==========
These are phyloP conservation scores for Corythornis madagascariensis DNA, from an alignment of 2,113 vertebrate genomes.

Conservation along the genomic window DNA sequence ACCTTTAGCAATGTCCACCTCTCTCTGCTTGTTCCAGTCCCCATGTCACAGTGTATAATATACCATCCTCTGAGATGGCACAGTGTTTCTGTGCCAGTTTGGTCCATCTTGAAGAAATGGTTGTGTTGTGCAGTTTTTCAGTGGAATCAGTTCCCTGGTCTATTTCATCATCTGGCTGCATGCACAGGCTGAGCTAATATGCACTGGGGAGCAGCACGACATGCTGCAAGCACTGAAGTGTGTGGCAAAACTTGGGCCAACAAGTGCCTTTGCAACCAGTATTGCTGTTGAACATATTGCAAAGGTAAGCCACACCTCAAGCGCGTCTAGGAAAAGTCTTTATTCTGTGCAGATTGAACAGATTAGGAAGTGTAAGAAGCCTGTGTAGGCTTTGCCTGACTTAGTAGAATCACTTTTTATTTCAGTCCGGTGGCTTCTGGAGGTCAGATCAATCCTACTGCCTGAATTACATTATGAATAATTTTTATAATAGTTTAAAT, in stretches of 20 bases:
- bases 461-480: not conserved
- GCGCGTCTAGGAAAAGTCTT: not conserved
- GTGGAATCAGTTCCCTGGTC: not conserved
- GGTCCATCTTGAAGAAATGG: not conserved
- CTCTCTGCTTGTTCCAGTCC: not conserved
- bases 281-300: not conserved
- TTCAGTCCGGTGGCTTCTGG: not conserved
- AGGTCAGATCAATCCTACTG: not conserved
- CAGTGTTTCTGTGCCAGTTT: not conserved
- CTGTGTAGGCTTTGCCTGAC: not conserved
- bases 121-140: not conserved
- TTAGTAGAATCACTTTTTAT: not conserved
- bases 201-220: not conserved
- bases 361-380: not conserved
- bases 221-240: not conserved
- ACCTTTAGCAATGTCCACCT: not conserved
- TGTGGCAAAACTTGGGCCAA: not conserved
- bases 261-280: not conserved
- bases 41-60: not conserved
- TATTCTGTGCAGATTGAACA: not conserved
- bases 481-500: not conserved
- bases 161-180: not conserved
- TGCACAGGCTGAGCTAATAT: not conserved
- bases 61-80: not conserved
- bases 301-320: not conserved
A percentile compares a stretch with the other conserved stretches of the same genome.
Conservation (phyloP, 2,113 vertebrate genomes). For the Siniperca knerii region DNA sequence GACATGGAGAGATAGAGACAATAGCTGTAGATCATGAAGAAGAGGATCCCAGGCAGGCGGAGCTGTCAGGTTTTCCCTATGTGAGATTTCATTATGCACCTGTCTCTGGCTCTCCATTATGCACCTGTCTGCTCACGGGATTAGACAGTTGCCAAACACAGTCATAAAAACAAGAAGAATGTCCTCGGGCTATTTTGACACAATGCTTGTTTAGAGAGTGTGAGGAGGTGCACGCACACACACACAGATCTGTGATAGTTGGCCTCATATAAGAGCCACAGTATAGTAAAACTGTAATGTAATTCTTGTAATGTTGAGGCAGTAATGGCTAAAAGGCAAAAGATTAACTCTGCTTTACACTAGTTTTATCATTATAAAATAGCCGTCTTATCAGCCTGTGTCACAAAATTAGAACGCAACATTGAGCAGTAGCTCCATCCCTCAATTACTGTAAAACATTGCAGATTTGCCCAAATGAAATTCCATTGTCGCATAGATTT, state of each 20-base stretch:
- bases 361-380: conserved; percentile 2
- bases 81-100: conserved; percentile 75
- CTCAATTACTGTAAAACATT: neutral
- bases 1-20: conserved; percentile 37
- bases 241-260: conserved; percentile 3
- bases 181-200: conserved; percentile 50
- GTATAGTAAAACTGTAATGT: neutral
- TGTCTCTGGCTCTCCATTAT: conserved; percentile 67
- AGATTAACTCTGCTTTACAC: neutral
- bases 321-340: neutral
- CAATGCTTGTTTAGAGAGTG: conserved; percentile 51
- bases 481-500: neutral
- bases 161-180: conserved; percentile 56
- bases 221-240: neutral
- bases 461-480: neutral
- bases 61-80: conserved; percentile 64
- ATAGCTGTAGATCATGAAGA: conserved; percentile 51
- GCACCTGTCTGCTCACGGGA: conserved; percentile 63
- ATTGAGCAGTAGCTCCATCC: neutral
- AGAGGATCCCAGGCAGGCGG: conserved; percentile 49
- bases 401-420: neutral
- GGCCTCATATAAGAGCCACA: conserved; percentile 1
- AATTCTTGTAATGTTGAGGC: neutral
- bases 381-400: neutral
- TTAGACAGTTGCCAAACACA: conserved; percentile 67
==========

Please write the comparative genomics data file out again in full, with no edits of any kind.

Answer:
These are phyloP conservation scores for Corythornis madagascariensis DNA, from an alignment of 2,113 vertebrate genomes.

Conservation along the genomic window DNA sequence ACCTTTAGCAATGTCCACCTCTCTCTGCTTGTTCCAGTCCCCATGTCACAGTGTATAATATACCATCCTCTGAGATGGCACAGTGTTTCTGTGCCAGTTTGGTCCATCTTGAAGAAATGGTTGTGTTGTGCAGTTTTTCAGTGGAATCAGTTCCCTGGTCTATTTCATCATCTGGCTGCATGCACAGGCTGAGCTAATATGCACTGGGGAGCAGCACGACATGCTGCAAGCACTGAAGTGTGTGGCAAAACTTGGGCCAACAAGTGCCTTTGCAACCAGTATTGCTGTTGAACATATTGCAAAGGTAAGCCACACCTCAAGCGCGTCTAGGAAAAGTCTTTATTCTGTGCAGATTGAACAGATTAGGAAGTGTAAGAAGCCTGTGTAGGCTTTGCCTGACTTAGTAGAATCACTTTTTATTTCAGTCCGGTGGCTTCTGGAGGTCAGATCAATCCTACTGCCTGAATTACATTATGAATAATTTTTATAATAGTTTAAAT, in stretches of 20 bases:
- bases 461-480: not conserved
- GCGCGTCTAGGAAAAGTCTT: not conserved
- GTGGAATCAGTTCCCTGGTC: not conserved
- GGTCCATCTTGAAGAAATGG: not conserved
- CTCTCTGCTTGTTCCAGTCC: not conserved
- bases 281-300: not conserved
- TTCAGTCCGGTGGCTTCTGG: not conserved
- AGGTCAGATCAATCCTACTG: not conserved
- CAGTGTTTCTGTGCCAGTTT: not conserved
- CTGTGTAGGCTTTGCCTGAC: not conserved
- bases 121-140: not conserved
- TTAGTAGAATCACTTTTTAT: not conserved
- bases 201-220: not conserved
- bases 361-380: not conserved
- bases 221-240: not conserved
- ACCTTTAGCAATGTCCACCT: not conserved
- TGTGGCAAAACTTGGGCCAA: not conserved
- bases 261-280: not conserved
- bases 41-60: not conserved
- TATTCTGTGCAGATTGAACA: not conserved
- bases 481-500: not conserved
- bases 161-180: not conserved
- TGCACAGGCTGAGCTAATAT: not conserved
- bases 61-80: not conserved
- bases 301-320: not conserved
A percentile compares a stretch with the other conserved stretches of the same genome.
Conservation (phyloP, 2,113 vertebrate genomes). For the Siniperca knerii region DNA sequence GACATGGAGAGATAGAGACAATAGCTGTAGATCATGAAGAAGAGGATCCCAGGCAGGCGGAGCTGTCAGGTTTTCCCTATGTGAGATTTCATTATGCACCTGTCTCTGGCTCTCCATTATGCACCTGTCTGCTCACGGGATTAGACAGTTGCCAAACACAGTCATAAAAACAAGAAGAATGTCCTCGGGCTATTTTGACACAATGCTTGTTTAGAGAGTGTGAGGAGGTGCACGCACACACACACAGATCTGTGATAGTTGGCCTCATATAAGAGCCACAGTATAGTAAAACTGTAATGTAATTCTTGTAATGTTGAGGCAGTAATGGCTAAAAGGCAAAAGATTAACTCTGCTTTACACTAGTTTTATCATTATAAAATAGCCGTCTTATCAGCCTGTGTCACAAAATTAGAACGCAACATTGAGCAGTAGCTCCATCCCTCAATTACTGTAAAACATTGCAGATTTGCCCAAATGAAATTCCATTGTCGCATAGATTT, state of each 20-base stretch:
- bases 361-380: conserved; percentile 2
- bases 81-100: conserved; percentile 75
- CTCAATTACTGTAAAACATT: neutral
- bases 1-20: conserved; percentile 37
- bases 241-260: conserved; percentile 3
- bases 181-200: conserved; percentile 50
- GTATAGTAAAACTGTAATGT: neutral
- TGTCTCTGGCTCTCCATTAT: conserved; percentile 67
- AGATTAACTCTGCTTTACAC: neutral
- bases 321-340: neutral
- CAATGCTTGTTTAGAGAGTG: conserved; percentile 51
- bases 481-500: neutral
- bases 161-180: conserved; percentile 56
- bases 221-240: neutral
- bases 461-480: neutral
- bases 61-80: conserved; percentile 64
- ATAGCTGTAGATCATGAAGA: conserved; percentile 51
- GCACCTGTCTGCTCACGGGA: conserved; percentile 63
- ATTGAGCAGTAGCTCCATCC: neutral
- AGAGGATCCCAGGCAGGCGG: conserved; percentile 49
- bases 401-420: neutral
- GGCCTCATATAAGAGCCACA: conserved; percentile 1
- AATTCTTGTAATGTTGAGGC: neutral
- bases 381-400: neutral
- TTAGACAGTTGCCAAACACA: conserved; percentile 67